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Friday Dec 18 2020
Web Desk

Pakistani scientists find changes in coronavirus during local transmission

Web Desk
Pakistan is currently facing the second and most deadly outbreak of COVID-19. Photo: AFP
  • Quaid-i-Azam University researchers identify critical new changes in coronavirus
  • Findings can help reduce burden of disease and assist in recovery of patients, says researcher
  • More than 160 viruses from 40 countries were studied

ISLAMABAD: A new research has identified critical changes in the novel coronavirus during its local transmission in different countries including Pakistan.

The Quaid-i-Azam University collaborated with scientific facilities in China and the United States for the research, titled "Evolutionary and structural analysis of SARS-CoV-2 specific evasion of host immunity", which was published in Nature's Genes & Immunity journal.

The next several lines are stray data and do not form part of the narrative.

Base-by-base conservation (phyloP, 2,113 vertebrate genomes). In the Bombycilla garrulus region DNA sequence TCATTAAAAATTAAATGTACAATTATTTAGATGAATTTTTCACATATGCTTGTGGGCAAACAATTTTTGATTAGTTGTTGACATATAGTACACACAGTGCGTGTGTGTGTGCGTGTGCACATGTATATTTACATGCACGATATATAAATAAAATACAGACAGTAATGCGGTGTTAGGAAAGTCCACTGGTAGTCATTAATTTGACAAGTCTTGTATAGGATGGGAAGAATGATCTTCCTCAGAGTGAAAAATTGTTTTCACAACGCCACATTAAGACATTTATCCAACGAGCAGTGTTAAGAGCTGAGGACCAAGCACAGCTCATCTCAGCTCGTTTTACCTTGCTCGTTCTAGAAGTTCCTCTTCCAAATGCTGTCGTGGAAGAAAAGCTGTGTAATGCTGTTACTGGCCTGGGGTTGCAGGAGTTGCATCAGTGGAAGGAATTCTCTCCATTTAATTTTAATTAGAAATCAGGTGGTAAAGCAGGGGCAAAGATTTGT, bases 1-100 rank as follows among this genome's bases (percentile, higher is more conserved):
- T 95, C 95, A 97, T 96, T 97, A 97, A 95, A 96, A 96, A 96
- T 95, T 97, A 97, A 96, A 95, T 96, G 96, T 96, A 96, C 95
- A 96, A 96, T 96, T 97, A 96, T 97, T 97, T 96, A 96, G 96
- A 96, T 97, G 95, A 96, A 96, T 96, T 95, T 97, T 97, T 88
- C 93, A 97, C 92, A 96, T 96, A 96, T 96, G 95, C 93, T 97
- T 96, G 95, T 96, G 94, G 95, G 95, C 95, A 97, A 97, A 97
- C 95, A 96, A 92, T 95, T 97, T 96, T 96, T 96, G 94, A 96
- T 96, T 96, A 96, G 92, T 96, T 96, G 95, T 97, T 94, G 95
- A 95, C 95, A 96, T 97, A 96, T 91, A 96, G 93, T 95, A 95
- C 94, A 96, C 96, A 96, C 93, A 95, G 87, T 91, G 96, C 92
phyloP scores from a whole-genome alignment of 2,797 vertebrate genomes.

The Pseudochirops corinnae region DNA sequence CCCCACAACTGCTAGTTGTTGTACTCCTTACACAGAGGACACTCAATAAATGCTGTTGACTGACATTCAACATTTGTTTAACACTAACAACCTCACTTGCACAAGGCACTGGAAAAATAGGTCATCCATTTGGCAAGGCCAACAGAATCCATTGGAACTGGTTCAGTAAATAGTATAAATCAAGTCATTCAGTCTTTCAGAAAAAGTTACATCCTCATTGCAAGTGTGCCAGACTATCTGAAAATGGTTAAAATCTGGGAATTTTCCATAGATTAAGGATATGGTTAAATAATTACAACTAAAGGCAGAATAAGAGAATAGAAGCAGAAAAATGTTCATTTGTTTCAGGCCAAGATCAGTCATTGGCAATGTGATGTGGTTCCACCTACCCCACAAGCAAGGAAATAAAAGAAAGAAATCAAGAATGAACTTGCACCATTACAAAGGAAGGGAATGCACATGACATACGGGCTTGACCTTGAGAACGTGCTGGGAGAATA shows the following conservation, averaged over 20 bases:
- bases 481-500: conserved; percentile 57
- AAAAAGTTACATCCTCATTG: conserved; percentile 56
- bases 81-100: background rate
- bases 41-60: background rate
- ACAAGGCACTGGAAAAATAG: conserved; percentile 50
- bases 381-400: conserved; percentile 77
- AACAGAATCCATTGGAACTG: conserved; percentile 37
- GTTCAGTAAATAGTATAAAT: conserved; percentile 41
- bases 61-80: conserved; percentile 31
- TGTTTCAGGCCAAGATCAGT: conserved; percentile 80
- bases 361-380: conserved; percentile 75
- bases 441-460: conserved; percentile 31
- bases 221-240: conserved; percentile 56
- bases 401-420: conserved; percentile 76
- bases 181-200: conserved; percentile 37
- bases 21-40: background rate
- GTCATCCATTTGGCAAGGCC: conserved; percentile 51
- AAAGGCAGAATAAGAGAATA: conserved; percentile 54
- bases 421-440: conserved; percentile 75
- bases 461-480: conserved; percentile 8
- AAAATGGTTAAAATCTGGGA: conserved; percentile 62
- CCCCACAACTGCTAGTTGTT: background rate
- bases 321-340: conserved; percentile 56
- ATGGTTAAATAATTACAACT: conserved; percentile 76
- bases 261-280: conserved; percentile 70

The study found that evolutionary substitution may alter and reposition the secondary structural elements of the SARS-CoV-2 to create new intra-proteins contacts that may enhance the virus's ability to inhibit host immunity.

In simple words, the team found that the changes to the virus had improved its ability to inhibit the human immune system. This is why the coronavirus spreads so fast to the lower respiratory tract of humans and causes severe respiratory syndrome.

The researchers screened the genomes of more than 160 viruses from 40 countries. Their findings add to a growing body of evidence that coronaviruses share a common ancestor from late 2019, suggesting this was when the virus jumped from a previous animal host into humans.

Read this to find out if there are chances of coronavirus reinfection

How can the research help Pakistan?

Professor and chairperson of the National Centre for Bioinformatic at QAU and co-lead of the research Dr Amir Ali Abbasi said his team's scientific work can assist in designing small-molecule inhibitors that perturb specific functions of coronavirus in the suppression of host immunity, which may help to reduce disease burden and assist recovery of patients.

Pakistan, he said, is currently facing the second and most deadly outbreak of COVID-19. He believed it is an urgent need to generate and analyse large-scale genetic data of COVID-19 to see what is causing coronavirus in Pakistan.

This genetic information can be used in combination with epidemiological data to inform public health decision-making in Pakistan and prevent the virus from spreading even more, Dr Amir said.